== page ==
I worked in the MS (Multiple Sclerosis) clinic, Crafts and Diversional activities, Wound Management, and Patient Transportation in the ER. In the MS clinic, I shadowed two doctors and saw their patients. They showed me MRI scans and explained how ambiguous the field of neurology and the disease MS can be. It was really cool seeing the ways the doctors tested a patient’s nerve sensitivity; one of the doctors used a tuning fork’s vibration moving up a patient’s leg to test where the patient could or couldn’t feel it. Crafts and Diversional Activities are mainly run by these two lovely volunteers who spent their Tuesday mornings making hundreds of creative themed crafts to go out on the patient’s food tray. During my shift I helped make Valentine’s Day–themed coasters and baby hats for the maternity ward. In Wound Management I would help nurses with things like restocking rooms, calling patients regarding appointments, and pushing patients in wheelchairs to their cars. Finally, at Patient Transportation I helped patients find their way around the hospital and find where their family members are staying. All in all it was a very rewarding and revealing experience. It has only strengthened my interest in the medical field and made me grateful for not only the medical staff but the volunteers, who play such a big role in helping patients feel more welcomed.

Museum Curation

Armenian Museum of America (Aritra ’25)

After two projects in biology, I decided to do something related to history: shadowing the curator of the Armenian Museum of America. Given the close proximity of the museum to my home and my general lack of knowledge of Armenian culture outside of art and architecture, such a project proved an excellent opportunity to learn both about the work behind operating a museum and of Armenia. In one of the museum’s libraries, the curator kindly explained the basic elements of his work to me: sorting arrivals, the painstaking process of including new acquisitions in the archive, noting basic information about their contents, and checking whether any given object was a duplicate. I helped him sort objects, after which he began to fill the archive of the contents, all the while discussing aspects of Armenia’s history with me. In particular, I found his explanation of the Armenian language particularly interesting, as despite having no close ancestors, its Indo-European origin led to many fascinating similarities with Sanskrit. I also transported paintings from their storage into a display hall to prepare for an upcoming exhibition. Overall, in addition to gaining a deeper understanding of Armenia—particularly the crucial role of Armenians as merchants in the Ottoman Empire and Mughal India—I came to learn a great deal about the complex work required to properly curate the collection of a museum. 

Maine Mineral and Gem Museum (Ranjan '26)

My project was at the Maine Mineral and Gem Museum in Bethel, Maine. (Last year, I visited this museum, and the place really interested me, especially the meteorite gallery.) I was specifically working in the meteorite gallery and spent most of my time guiding visitors through it, as well as using the AllSky camera network to track meteors. The museum is where it is because of a type of rock called pegmatites found in Maine. There are many historical mines and important minerals nearby. The notable ones the museum displays are feldspar, mica, watermelon tourmaline, spodumene, and rose quartz. One of the researchers I met discovered new minerals, such as tantalo-wodginite, using the gear there. They also made a breakthrough discovery relating to pegmatite formation. They do not have the largest collection of meteorites in the world, which is the Smithsonian, but they have the rarest. Since they have so many meteorites, they allow visitors to hold lunar and martian meteorites, the only place where it is possible for the public. They also allow visitors to touch Murchison, a scientifically important meteorite due to the discovery of amino acids and other organic compounds in it that must have originated from space.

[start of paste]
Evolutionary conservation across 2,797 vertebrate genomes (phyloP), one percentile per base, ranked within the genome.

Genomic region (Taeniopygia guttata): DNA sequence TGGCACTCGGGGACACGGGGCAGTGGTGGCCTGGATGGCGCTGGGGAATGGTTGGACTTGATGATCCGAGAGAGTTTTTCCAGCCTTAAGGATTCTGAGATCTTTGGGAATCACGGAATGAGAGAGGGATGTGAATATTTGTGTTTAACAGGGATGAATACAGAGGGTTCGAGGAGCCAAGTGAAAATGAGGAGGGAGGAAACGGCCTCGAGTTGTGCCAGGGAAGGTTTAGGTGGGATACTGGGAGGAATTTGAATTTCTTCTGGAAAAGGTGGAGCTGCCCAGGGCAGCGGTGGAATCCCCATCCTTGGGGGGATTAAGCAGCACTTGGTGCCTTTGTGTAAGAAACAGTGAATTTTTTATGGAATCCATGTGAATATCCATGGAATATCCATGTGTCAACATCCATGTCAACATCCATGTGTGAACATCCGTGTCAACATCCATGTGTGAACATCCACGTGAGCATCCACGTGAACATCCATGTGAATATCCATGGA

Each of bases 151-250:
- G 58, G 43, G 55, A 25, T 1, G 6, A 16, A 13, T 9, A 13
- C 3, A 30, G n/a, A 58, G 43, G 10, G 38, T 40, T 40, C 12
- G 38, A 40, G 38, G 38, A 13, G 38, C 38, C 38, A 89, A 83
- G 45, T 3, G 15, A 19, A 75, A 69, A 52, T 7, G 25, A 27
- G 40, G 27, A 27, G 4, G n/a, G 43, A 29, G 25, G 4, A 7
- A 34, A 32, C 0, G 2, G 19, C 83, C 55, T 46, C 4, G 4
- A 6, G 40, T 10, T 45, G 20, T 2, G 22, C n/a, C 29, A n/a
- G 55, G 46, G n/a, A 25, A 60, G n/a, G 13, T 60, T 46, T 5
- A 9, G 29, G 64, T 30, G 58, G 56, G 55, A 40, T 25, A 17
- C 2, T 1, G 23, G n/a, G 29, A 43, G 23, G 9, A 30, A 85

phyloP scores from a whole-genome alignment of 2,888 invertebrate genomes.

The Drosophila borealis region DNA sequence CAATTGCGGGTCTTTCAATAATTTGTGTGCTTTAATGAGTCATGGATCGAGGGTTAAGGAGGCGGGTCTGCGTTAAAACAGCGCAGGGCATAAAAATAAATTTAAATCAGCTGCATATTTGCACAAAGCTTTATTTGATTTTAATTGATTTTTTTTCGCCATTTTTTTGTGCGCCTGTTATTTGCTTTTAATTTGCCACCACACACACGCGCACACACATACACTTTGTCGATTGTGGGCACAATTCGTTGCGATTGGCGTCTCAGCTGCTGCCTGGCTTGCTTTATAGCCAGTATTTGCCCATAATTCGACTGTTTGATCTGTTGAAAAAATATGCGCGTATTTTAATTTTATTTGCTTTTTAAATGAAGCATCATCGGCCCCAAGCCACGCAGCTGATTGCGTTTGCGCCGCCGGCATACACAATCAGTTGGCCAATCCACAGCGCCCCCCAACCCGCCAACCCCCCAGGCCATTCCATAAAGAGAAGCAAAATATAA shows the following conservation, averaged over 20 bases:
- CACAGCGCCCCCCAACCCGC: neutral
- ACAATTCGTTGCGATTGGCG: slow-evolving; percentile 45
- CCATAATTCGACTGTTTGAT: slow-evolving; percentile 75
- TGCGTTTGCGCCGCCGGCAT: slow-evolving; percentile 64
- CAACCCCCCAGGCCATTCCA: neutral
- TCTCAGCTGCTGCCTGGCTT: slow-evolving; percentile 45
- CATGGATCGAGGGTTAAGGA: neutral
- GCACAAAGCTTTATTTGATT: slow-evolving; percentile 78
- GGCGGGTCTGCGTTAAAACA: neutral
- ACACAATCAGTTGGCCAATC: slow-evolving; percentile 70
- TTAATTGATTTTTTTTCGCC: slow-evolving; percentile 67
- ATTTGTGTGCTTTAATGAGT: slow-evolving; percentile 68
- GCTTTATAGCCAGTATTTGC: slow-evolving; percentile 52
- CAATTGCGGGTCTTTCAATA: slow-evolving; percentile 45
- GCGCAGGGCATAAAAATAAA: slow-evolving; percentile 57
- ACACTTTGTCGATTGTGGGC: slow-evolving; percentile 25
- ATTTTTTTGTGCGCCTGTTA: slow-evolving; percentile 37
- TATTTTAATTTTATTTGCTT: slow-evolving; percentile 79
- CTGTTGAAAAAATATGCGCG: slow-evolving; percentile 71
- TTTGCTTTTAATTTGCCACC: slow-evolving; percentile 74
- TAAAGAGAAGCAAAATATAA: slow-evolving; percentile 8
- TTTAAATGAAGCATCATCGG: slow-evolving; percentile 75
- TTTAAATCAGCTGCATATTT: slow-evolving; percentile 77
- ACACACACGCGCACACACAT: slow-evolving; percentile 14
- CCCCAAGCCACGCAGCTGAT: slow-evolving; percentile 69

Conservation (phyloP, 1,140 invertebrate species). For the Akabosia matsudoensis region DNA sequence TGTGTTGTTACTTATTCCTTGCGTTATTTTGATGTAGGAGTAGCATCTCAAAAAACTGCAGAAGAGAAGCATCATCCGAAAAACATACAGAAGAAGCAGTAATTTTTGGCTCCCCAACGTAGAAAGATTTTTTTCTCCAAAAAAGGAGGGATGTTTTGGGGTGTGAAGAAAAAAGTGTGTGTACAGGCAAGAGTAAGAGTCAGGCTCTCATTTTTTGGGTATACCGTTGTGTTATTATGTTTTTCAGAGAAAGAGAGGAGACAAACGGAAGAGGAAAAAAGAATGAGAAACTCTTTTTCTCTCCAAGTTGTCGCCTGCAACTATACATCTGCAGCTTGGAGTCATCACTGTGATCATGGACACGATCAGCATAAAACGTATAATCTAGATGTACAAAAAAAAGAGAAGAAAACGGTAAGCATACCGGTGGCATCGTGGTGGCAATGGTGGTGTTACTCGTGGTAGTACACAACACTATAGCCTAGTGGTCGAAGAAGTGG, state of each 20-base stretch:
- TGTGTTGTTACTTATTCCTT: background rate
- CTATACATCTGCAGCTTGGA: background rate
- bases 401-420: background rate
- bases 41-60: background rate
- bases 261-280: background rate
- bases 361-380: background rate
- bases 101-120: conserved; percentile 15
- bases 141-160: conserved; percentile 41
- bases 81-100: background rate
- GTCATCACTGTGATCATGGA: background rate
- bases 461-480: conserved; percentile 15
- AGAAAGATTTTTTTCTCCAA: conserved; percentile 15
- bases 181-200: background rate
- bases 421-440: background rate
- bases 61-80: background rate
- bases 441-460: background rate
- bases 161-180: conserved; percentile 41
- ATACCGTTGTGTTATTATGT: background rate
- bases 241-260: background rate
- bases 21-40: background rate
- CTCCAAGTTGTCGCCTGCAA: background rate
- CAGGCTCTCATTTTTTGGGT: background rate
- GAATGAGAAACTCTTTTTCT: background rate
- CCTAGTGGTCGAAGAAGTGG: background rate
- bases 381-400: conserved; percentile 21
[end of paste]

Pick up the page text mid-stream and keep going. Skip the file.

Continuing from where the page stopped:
Office of State Senator Sal DiDomenico (Tomás '26)

I shadowed Massachusetts State Senator Sal DiDomenico and his staff through various meetings and briefings at the State House. First, I sat in on a Zoom briefing organized by Republican Senator Peter Durant and hosted by Health Rights MA and We The People 50. I then went to my first senate hearing on addressing various issues within the general framework of the criminal justice system. Senator DiDomenico briefly spoke in support of a bill giving Government-issued IDs to people coming out of prison before heading back to his office to get some work done. I got to go to two briefings: one on funding translation of government documents and websites and another on funding the north-south rail link to fully connect the commuter rail system. The second briefing on the north-south rail link featured many veteran Massachusetts lawmakers, including former Governor Dukakis. I also went to a public meeting with advocates for bike lanes and other policies to benefit bike owners. This meeting was organized by Senator William Brownsberger [Commonwealth Class of 1974] and was sponsored by MassBike. I learned a lot about the state legislature and the importance of state government as a whole from Senator DiDomenico and his team. Getting to see the state legislature functioning up close has had an immeasurable impact on my view of state politics, and I am a better-informed Massachusetts citizen because of it.